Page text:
The sentence starts out well:
“William Bracewell is preparing for the role of Aladdin…”
After that it sounds a lot worse than it is:
“…in case of emergencies.”
He’s ‘cover’ for the role, which means he’s a sort of understudy to the other (six) men dancing the part, and despite weeks of preparation, in his own words “it’s very possible I won’t actually appear as Aladdin’.
‘It means that you learn the part to the best of your ability so that if anything did happen, they could ask you to go on’, William explains. ‘For example if any of the others pick up an injury or illness I may be considered. Although that’s not to say that if one of them goes off then I’ll automatically go on, because the casts could be shuffled around to compensate.’
Before we talk further about what this means for William himself, it should also be clarified that a dancer going off does not necessarily mean something dramatic has happened. Even a minor strain can be made much worse after just one performance, so often dancers are rested as a preventative measure. As a result, the only ‘break’ is an opportunity for another dancer.
‘That happened in my first year. One of the dancers went off from a one-act ballet that we were doing, as they were due to dance a larger role the following week.’
So this time around, William has been asked to prepare himself for the lead role in this new production, a situation which has also proven beneficial to another dancer.
‘I’m lucky enough to be rehearsing with Momoko, because César is dancing both with her and Nao for different shows, but obviously can’t rehearse with both at the moment. So Momoko and I now both have someone to practice with.’
‘If I want to have any chance at all of going on I’ve got to be up to scratch, if I’m not good enough then I won’t. There’s a high standard that you have to meet, I just hope I can reach that so if the time came and they did need me to go on then I could.’
But those keen to see William perform this season can be optimistic. Firstly, he’s more than proven his capacity to meet high standards, with high-profile roles last year, garnering the young dancer praise from the national press.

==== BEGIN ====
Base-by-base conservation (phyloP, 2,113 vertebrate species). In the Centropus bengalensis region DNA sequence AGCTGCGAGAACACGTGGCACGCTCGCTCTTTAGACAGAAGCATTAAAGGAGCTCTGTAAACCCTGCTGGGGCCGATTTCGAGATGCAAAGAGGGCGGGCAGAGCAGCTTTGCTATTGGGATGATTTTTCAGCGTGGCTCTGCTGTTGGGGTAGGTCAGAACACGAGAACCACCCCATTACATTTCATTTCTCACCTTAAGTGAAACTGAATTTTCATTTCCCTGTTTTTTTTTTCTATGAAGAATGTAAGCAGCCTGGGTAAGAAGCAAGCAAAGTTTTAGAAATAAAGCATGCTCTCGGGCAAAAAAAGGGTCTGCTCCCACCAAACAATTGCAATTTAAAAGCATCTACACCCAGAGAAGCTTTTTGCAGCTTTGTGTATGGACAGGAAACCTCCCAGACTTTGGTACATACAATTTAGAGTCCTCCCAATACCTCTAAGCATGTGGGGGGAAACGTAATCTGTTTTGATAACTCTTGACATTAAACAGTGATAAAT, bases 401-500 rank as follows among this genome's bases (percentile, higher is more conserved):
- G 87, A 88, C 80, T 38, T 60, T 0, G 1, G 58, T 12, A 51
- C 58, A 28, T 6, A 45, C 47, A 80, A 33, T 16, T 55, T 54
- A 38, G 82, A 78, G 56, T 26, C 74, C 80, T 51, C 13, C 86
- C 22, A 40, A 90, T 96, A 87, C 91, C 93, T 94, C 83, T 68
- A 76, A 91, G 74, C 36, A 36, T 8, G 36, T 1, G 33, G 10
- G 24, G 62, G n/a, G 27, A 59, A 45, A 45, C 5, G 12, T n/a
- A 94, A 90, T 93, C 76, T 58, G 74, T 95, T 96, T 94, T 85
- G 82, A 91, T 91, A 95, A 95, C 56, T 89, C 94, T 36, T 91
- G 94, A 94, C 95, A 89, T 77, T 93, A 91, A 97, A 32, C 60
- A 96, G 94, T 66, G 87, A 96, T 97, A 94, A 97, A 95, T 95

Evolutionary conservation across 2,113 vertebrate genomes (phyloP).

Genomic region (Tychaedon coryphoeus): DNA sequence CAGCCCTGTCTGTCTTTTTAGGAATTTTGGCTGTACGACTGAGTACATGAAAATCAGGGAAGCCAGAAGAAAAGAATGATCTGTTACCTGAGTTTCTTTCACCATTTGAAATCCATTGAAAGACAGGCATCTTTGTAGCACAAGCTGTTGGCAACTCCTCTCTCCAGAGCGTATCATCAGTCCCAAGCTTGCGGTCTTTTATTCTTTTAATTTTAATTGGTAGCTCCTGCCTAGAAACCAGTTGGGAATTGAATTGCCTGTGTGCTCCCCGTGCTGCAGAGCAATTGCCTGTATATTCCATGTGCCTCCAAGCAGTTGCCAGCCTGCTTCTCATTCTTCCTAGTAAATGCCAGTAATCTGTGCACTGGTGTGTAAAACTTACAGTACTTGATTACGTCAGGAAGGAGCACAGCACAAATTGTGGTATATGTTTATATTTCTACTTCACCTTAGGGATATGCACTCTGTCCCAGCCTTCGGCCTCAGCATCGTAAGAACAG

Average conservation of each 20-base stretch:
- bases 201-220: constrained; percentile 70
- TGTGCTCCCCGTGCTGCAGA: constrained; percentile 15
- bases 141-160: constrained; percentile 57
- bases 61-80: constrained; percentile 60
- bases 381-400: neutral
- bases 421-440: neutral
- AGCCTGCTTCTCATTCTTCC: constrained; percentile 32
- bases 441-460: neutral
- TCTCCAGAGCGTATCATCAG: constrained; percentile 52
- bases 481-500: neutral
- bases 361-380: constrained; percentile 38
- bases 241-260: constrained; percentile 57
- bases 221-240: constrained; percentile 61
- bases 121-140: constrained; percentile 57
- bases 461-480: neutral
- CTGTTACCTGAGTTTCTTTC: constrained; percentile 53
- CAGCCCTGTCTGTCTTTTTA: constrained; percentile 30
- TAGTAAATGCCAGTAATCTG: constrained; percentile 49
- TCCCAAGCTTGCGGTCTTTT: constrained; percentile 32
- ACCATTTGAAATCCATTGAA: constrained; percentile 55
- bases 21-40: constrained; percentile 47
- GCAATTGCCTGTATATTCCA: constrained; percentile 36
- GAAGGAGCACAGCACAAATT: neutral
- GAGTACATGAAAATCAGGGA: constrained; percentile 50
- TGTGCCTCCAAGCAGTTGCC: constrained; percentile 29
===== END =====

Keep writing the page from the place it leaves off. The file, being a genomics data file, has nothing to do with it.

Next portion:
‘2012 was very exciting definitely’, he says. ‘It was only my second year with the Company, and you don’t expect things to take off as quickly as they do. But one of the reasons that I wanted to come to Birmingham Royal Ballet in the first place was that I knew that they have a tradition of pushing and nurturing young dancers.’
‘Oberon [In Ashton’s The Dream] was probably the biggest performance for me. And Benno [The Prince’s friend in Swan Lake] was really good fun. He’s a younger character, so I suppose I have more in common with him, although to be honest I think I preferred being Oberon as he was a much older and wiser character. It gave me the chance to be someone totally different and it felt like more to sink my teeth into.’
The other reason to be positive about William’s casting as the potentially unseen cover for Aladdin is that he’s also been cast in other roles. Roles in which he will definitely appear.
‘I’m playing Gold and Emeralds, who appear in the cave where Aladdin finds the lamp’, he explains. ‘They are diverts, but not like Bluebird in The Sleeping Beauty. They are still classical, but they’ve got David’s spin on them, so they’re not all ballet class steps.
‘They’re precious stones and metals, rather than people, but they still have different personalities. Gold is really majestic, and Emeralds is a bit more sensual and has a slightly darker feel to it. In my mind I think of Emeralds as being one of the more mysterious diamonds – I don’t know if that’s because you think of envy and desire or just because of the colour!
There are also Rubies, which is like a love pas de deux, but more passionate, energetic and almost acrobatic. Also appearing are Sapphires which are extremely delicate and soft with a flowing sense of beauty.’
‘Elsewhere I’m a Lampseller in Act I, which I haven’t rehearsed yet, and then I’m also in the Genie’s entourage, which is a big group number. There are 12 of us – six couples – and it’s really good fun. It’s high energy, with lots of jumps and flipping the girls over. It’s going to be really entertaining, I think, but it’ll be one of the harder roles, to be honest.
Technically the solos can be more challenging but there’s a difficulty in dancing in synchronisation, consistently and not make mistakes. If you’re dancing on your own and something doesn’t quite work, you could possibly cover it up, but if there’s a group of 12 people and someone’s got their arm in slightly the wrong place then everyone in the audience can see it!’